“What Should I Do?” – Location Sharing

Posted by Heather Villa, CMA, MBA, MSM on July 08, 2010 in: Social Media Mindmeister

Once again, I’m taking one of the branches of the Social Media mindmap from MindMeister and sharing some of my thoughts and best practices on it.

This week’s topic is Location Sharing and the mindmap shares the 4 big location sharing sites: BrightKite, Foursquare, Gowalla, and Loopt.

We shouldn’t be surprised that this is where the web is now. The world just spent a decade with the “Gee-whiz, we can talk to people in Uzbekistan” mindset. We stretched our business wings and reached out to a worldwide market. That’s fine, but then we started to wake up to the fact that when we need a plumber or electrician, we don’t want one from Uzbekistan – we want one near us. The local web trend was born and 2010 (and beyond) is going to see a boom in local web marketing.

Preceding the local trend is the trend toward the social web: Sharing and building a community. So when you combine those two concepts together – social plus local – we shouldn’t be surprised that we get location sharing.

Now, before I jump into some tips, let me mention some of the things that I don’t like about location sharing:

  1. First, I have some concerns about security and privacy. I’m not thrilled by the fact that people know when I’m not at home.
  2. Second, I’m not sure that every business will benefit from location sharing to the same degree. I think it’s a really fun personal connection point but a business that deals with international clients won’t benefit by telling its clients that they are at Randall’s Bakery on 24th Street.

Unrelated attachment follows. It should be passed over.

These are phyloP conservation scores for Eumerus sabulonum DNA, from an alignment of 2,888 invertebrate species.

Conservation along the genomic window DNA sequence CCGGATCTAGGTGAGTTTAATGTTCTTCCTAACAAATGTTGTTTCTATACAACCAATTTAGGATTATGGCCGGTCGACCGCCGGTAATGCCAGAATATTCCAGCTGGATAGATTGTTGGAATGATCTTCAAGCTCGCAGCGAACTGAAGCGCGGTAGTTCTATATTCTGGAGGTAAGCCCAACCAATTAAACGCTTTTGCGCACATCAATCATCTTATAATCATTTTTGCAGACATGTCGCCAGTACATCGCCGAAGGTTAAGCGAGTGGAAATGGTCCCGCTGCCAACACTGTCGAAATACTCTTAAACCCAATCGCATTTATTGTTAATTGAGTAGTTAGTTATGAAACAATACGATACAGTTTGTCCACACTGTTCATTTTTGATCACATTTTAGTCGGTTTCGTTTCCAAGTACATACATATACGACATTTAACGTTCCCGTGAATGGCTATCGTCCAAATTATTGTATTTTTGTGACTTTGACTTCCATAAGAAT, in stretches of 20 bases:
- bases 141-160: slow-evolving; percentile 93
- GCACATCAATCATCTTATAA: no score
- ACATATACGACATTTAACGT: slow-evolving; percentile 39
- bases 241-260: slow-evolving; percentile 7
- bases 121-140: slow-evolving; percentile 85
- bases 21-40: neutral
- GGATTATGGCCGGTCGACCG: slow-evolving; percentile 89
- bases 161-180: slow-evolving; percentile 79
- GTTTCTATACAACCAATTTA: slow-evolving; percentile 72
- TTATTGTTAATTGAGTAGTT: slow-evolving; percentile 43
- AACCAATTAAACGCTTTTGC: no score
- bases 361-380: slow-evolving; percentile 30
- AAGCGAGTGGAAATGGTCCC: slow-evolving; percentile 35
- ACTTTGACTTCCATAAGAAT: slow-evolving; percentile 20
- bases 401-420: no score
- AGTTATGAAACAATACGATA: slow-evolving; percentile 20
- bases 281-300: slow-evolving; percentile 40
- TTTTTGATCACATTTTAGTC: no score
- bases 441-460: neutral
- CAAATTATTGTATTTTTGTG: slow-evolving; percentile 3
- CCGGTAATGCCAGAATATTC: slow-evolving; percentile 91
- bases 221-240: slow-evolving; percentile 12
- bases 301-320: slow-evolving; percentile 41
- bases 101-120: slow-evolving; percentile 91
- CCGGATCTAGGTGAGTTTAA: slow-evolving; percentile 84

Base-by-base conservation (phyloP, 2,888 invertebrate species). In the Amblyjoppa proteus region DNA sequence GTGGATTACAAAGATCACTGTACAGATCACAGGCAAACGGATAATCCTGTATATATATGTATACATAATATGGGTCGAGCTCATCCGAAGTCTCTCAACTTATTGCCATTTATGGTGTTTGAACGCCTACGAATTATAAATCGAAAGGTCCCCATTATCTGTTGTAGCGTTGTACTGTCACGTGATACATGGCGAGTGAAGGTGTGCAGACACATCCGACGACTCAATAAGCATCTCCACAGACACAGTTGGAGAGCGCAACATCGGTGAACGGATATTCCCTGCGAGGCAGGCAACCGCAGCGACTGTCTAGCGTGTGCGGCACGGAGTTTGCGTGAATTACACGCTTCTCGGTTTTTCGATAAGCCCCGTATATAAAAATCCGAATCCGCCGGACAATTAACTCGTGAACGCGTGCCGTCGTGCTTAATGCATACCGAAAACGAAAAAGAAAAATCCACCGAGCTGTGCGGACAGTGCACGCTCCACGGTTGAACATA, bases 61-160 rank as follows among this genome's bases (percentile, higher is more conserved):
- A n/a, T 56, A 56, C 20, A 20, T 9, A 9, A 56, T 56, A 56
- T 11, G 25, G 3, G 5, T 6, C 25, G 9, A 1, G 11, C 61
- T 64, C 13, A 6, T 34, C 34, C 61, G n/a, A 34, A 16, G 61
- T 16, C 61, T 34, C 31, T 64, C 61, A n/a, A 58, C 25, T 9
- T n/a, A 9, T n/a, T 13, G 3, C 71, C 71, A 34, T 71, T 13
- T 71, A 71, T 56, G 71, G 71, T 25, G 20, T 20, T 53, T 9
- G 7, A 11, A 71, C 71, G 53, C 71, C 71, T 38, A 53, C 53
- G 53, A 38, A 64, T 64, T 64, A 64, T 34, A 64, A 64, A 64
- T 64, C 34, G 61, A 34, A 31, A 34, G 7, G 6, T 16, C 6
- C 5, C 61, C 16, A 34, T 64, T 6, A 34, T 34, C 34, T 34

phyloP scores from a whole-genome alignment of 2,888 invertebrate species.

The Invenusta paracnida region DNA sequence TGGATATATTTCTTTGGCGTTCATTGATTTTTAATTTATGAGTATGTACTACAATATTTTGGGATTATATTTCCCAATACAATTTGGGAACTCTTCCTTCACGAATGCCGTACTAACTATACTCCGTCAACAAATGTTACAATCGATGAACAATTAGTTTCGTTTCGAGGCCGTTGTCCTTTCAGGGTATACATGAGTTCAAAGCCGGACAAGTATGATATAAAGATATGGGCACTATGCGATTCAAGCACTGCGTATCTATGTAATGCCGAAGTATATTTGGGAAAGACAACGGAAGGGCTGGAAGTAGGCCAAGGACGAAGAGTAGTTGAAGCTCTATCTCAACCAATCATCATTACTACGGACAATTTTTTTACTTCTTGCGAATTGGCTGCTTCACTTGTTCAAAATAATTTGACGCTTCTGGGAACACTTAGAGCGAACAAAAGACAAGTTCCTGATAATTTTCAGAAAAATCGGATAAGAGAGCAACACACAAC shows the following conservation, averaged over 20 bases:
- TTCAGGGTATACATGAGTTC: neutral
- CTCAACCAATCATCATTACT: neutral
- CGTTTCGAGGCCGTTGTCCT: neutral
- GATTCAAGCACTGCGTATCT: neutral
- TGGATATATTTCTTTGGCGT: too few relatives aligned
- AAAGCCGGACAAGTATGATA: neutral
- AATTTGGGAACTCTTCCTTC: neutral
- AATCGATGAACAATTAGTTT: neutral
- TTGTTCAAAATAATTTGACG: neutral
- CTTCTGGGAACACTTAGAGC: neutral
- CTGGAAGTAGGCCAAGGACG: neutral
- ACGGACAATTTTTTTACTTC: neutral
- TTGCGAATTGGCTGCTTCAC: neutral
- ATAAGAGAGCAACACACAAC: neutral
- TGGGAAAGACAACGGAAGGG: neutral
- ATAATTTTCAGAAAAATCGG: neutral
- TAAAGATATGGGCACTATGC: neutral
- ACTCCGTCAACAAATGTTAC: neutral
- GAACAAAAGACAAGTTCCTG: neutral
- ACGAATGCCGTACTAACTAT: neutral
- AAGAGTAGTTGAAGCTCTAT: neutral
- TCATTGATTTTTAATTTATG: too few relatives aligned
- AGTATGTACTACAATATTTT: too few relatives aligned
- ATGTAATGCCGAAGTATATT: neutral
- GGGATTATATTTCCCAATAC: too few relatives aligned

But, if you have a local clientele, and if your concerns about home security are abated (because you have a big dog or an alarm system or whatever) then share your location!

Here’s what I recommend for great location sharing:

  • Personally, I like and use Foursquare and I think it’s the best one of the four location sharing sites. (Disclaimer: I’ve reviewed all four but chose Foursquare because I liked its simplicity and its familiar Twitter-like interface. I also think businesses are really buying into Foursquare more than the others.)
  • Tie your check-ins into your Twitter stream to broaden the benefit.
  • Use the location sharing device for what it’s meant for: It’s not just to tell people where you are but to share with your community what you like (i.e. “Get the triple-glazed doughnut at Randall’s Bakery”).
  • If you have a community of active, local clients, use your location sharing as a way to invite people to stop by and say hello. But recognize that your clients (depending on what they do) may not be as location independent as you are.
  • Don’t broadcast your location if you don’t want other people to stop by. For example, if you’re meeting a coaching client at Starbucks, keep the meeting private or else your client might become embarrassed by the parade of people who stop in and say hello to you.

Location sharing is fun, but it’s also new. I think there are some bugs to work out and it needs to be more broadly adopted before it becomes more useful.

Good luck trying this new technique out!

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